Sens. Ron Wyden of Oregon, Cory Booker of New Jersey, and Rep. Yvette D. Clarke of New York introduced legislation (S 1108 and HR 2231) requiring tech firms with more than $50 million in revenue, or holding data on more than one million people, to probe and test the algorithms they use for bias (Hat tip, CNBC)
- The bill requires that firms assess their algorithms, and describe what they’re doing. It doesn’t require firms to share the information, but it pushes them to figure out — at a minimum for themselves — just what is the “secret sauce” behind their products. And presumably the FTC will be able to inspect it (Not unlike the authorities wielded by regulators under ECOA).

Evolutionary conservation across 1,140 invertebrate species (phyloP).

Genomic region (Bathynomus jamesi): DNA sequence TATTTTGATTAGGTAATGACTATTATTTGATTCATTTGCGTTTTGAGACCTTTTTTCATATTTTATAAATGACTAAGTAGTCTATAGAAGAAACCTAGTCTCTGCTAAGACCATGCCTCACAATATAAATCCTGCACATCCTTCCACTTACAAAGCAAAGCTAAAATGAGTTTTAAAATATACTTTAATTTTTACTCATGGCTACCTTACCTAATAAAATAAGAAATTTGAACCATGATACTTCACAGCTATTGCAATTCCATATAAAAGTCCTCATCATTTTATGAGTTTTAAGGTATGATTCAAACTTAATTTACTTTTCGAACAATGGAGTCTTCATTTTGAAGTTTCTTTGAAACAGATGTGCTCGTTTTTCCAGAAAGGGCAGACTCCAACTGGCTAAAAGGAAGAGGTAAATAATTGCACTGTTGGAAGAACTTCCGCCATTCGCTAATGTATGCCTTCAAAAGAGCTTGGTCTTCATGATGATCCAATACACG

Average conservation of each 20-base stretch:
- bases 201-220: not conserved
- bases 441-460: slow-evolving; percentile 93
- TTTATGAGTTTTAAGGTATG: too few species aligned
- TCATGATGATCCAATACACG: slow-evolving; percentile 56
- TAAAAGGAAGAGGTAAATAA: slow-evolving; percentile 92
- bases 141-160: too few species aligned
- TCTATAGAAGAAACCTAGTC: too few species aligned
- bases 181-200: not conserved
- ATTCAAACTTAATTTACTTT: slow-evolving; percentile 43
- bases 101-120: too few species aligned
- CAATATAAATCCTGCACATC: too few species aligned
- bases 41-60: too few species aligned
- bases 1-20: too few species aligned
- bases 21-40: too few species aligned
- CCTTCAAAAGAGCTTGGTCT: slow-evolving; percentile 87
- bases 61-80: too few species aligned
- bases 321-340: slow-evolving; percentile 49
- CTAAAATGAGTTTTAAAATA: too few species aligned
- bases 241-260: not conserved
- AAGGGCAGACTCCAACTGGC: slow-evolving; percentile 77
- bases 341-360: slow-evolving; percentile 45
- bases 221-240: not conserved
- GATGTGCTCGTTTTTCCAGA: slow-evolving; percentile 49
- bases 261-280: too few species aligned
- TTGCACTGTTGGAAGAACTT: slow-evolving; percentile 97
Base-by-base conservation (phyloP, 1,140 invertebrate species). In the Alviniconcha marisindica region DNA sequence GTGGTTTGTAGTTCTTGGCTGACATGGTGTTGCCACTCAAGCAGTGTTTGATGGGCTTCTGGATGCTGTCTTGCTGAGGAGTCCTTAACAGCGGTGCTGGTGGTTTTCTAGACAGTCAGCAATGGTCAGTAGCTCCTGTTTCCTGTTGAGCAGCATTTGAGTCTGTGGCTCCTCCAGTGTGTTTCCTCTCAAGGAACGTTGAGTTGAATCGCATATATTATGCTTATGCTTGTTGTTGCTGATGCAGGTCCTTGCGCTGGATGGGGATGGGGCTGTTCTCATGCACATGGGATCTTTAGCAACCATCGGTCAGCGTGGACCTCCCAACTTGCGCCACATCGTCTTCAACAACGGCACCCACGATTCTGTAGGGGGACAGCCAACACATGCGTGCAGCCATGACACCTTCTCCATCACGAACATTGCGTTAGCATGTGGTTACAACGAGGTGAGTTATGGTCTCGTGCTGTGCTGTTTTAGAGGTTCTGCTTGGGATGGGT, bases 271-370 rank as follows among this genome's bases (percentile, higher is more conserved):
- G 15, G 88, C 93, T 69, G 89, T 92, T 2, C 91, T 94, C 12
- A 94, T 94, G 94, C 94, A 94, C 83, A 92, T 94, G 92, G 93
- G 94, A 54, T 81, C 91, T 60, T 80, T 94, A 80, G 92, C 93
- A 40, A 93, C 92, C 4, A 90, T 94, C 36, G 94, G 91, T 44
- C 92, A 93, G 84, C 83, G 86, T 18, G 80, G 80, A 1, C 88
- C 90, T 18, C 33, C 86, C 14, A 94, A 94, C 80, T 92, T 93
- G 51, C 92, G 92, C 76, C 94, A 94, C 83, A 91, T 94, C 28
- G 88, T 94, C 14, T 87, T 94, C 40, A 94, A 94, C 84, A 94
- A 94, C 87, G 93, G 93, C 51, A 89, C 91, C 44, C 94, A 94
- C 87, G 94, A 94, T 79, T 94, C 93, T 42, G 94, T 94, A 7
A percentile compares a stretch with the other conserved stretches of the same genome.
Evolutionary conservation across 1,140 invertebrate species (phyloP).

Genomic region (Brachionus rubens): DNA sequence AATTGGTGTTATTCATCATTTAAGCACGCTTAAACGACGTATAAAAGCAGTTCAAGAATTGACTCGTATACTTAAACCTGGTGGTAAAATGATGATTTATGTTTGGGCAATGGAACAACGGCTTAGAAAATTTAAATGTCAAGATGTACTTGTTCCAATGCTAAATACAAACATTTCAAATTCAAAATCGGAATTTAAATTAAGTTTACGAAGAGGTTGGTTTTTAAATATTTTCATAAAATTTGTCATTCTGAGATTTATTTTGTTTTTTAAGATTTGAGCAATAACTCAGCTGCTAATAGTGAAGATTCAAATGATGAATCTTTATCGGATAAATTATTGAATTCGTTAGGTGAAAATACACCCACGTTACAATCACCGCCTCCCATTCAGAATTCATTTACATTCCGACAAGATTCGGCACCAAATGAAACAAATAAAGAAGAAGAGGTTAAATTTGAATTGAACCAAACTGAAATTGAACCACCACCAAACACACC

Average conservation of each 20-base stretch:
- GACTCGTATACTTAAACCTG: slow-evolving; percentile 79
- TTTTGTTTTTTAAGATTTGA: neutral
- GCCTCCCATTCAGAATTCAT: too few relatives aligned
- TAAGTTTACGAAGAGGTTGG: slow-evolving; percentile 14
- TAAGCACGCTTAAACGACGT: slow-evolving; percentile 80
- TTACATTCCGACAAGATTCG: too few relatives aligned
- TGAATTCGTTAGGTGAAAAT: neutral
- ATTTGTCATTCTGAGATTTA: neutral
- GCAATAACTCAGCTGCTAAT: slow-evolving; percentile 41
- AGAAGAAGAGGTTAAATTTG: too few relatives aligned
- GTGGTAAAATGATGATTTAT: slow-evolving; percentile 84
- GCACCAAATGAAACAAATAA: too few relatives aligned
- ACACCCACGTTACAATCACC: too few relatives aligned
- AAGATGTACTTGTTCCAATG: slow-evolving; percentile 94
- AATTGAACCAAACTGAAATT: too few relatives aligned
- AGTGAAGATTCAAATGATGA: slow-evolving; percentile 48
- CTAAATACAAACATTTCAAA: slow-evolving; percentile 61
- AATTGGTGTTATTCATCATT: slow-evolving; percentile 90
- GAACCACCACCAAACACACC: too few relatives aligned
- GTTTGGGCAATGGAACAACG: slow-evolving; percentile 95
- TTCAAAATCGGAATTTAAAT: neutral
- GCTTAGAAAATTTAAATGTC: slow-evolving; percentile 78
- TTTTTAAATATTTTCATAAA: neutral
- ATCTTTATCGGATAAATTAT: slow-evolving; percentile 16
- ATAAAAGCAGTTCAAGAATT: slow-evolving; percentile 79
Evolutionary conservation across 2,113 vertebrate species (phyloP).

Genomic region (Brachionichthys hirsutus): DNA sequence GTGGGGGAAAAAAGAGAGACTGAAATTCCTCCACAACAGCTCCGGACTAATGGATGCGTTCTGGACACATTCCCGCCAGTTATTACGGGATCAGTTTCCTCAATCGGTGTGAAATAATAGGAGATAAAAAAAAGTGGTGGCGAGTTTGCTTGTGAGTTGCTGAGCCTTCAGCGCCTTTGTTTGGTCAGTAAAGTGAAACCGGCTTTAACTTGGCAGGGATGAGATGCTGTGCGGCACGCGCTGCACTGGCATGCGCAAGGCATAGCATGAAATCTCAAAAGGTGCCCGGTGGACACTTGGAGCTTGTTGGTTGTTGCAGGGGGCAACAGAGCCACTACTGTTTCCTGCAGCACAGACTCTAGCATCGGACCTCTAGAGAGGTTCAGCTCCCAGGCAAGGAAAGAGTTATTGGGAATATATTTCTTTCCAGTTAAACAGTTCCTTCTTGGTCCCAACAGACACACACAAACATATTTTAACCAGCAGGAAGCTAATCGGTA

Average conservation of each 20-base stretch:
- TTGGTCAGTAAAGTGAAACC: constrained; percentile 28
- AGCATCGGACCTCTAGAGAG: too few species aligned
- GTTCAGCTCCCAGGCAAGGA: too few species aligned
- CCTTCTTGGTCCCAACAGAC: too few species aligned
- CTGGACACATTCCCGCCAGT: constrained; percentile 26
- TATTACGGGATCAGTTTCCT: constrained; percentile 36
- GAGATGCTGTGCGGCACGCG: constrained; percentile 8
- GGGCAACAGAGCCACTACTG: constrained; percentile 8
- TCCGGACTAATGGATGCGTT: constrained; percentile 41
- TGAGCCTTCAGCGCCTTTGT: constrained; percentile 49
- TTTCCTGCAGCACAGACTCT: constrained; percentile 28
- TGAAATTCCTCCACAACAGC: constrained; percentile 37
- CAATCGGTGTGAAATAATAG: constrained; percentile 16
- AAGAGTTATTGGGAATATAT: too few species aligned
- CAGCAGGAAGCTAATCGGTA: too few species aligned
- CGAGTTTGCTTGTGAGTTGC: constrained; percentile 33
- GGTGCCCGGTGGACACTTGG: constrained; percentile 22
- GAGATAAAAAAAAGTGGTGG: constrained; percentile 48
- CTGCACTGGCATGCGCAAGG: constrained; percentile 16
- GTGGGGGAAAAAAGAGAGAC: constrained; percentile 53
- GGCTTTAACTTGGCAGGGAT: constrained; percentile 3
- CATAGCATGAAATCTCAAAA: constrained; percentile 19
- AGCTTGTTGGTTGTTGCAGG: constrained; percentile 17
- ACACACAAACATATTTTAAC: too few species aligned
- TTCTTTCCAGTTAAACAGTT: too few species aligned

- The bill also from the start combines data protection with consumer protection, requiring firms to consider not only the deployment of data, but also its storage.
- Finally, the bill pushes firms to assess for inaccurate, unfair, biased, or discriminatory decisions impacting consumers. As such, it also contains significant overlap with the FTC’s existing authority to police unfair, deceptive or abusive acts; interestingly, however, the definition of bias is not explicit, and could theoretically entail more than just unfair acts against constitutionally protected classes of individuals.